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What Are Fossil Words?

By June 21, 2016Language

Do you know what fossil words are? They’re words that have fallen out of favour and have all but disappeared from our everyday language yet they still leave echoes of themselves in idioms and that is basically it; a fossil word is a word that is only ever used in the context of an idiom and never, or rarely ever (we do so love an exception to the rule in when it comes to our English Language) used elsewhere.

There are quite a few fossil words out there and we use them without thinking, how many of these have you used?


Definition: Behave uncontrollably and disruptively.

Idiom: To run amok

Do we ever walk amok? Skip amok? I know I never have; it seems that the only time anyone ever does anything amok, is when they are running.


Definition: make a noisy biting or chewing action.

Idiom: To champ at the bit

I am surprised that we don’t use this more often because I am certain I am not the only one who sits on public transport listening to someone as they champ away merrily right in my ear.


Definition: In great suspense; very anxiously or excitedly.

Idiom: With bated breath.

Not to be confused with baited, which has an entirely different meaning; I cannot think of a single other use of the word bated.


Definition: A state of agitation or fuss.

Idiom: Much ado about nothing

This is one of those words that owes its survival to a certain Mr Shakespeare. I wonder if we would even use this in an idiom if it were not for his play of the same name?


Definition: from Old Norse frá (see fro).

Idiom: To and fro.

Can you even fro without to-ing first?


Definition: A dent or hollow in a surface.

Idiom: By dint of

Hold on.. Now I know what dint means, the idiom doesn’t make any sense whatsoever?  Oh here we go, archaic: By way/means of. That’s better.


Definition: The more distant part of the sea in view.

Idiom: In the offing.

Here is one of our famed exceptions to the rule; offing is still used today but predominantly in maritime circles and it is a rare thing indeed to hear a ‘landlubber’ refer to the horizon as the offing.


Definition: A small bomb made of a metal or wooden box filled with powder, used to blast down a door or to make a hole in a wall.

Idiom: Hoist with one’s own petard.

So to be hoist by one’s own petard literally means to blow oneself up; or in these days of fewer bombs and greater faux pas to cause oneself damage with something intended to cause harm to another.


Definition: Energy; enthusiasm.

Idiom: Vim and vigour.

Can one have vim without vigour? Is being slightly energetic having vim?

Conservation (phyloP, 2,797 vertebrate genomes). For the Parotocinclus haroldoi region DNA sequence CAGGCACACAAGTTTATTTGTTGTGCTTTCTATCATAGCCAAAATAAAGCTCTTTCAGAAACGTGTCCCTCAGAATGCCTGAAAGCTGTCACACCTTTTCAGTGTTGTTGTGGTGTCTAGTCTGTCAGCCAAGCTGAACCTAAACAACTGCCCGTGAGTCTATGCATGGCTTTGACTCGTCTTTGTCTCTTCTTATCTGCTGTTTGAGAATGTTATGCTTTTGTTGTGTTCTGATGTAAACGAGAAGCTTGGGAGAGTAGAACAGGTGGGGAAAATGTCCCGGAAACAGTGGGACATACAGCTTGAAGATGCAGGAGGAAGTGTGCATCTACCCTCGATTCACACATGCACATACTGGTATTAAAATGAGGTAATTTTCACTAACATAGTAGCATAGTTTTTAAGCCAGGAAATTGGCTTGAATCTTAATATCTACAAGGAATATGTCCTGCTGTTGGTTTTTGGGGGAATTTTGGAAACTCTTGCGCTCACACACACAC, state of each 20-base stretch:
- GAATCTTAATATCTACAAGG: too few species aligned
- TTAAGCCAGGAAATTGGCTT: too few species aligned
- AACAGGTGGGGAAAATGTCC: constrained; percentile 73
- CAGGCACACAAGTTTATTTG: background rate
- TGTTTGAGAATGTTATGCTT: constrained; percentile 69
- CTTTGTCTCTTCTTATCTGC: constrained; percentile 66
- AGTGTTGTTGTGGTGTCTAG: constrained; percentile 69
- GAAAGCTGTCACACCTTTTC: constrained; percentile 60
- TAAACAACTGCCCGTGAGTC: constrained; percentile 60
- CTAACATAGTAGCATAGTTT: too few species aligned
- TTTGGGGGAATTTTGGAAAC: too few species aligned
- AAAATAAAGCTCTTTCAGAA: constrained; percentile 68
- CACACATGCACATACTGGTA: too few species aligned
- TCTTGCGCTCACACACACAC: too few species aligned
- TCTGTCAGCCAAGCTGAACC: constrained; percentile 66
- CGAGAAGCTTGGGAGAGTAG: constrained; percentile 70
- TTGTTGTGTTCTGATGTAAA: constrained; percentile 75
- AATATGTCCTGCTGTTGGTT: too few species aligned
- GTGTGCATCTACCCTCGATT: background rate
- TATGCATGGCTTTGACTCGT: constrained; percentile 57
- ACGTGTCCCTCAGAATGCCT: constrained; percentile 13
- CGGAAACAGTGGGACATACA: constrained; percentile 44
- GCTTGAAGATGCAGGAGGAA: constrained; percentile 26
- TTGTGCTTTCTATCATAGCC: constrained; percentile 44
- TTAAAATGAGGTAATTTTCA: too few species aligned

Definition: A matter, operation, or set of circumstances.

Idiom: The whole shebang.

Are shebangs available in half measures? Can I have a quarter of a shebang, or an eighth? Perhaps half a dozen shebangs? No? OK then.


Definition: Cause (a large amount of damage or harm).

Idiom: Wreak havoc.

I don’t believe it is possible to wreak anything but havoc is it?


Definition: One’s relations.

Idiom: Kith and kin.

Are kith different to kin? Perhaps our close family could be kin and then wider family can be our kith; whatever the difference may be we still have our kinfolk but never our kithfolk.

There are so many examples of fossil words that I could have gone on forever with these; Spick and span, riddance, shrift, wedlock and, a favourite of mine, immemorial to name but a few. Do you have a favourite that we have not mentioned? Let us know in the comments.

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  • David Chorley says:

    You are wrong about petard: it is a derivative of the French verb _peter_ (pronounced pet/e)
    Which means to fart. Being hoist by your own petard means being lifted up by your own fart.

  • silvia persico says:

    There is also “Without further ado”, “VIM” is Latin for strength

  • Simon says:

    Petard was a fart and became an explosive Dave and it this context we can be sure that explosive was meant buy looking at the quote that originated the phrase. “For tis the sport to have the [Military] enginer Hoist with his owne petard.”

    But Surely “bated” just means stopped or paused as in the word abated. waiting with bated breath is holding your breath as you wait.

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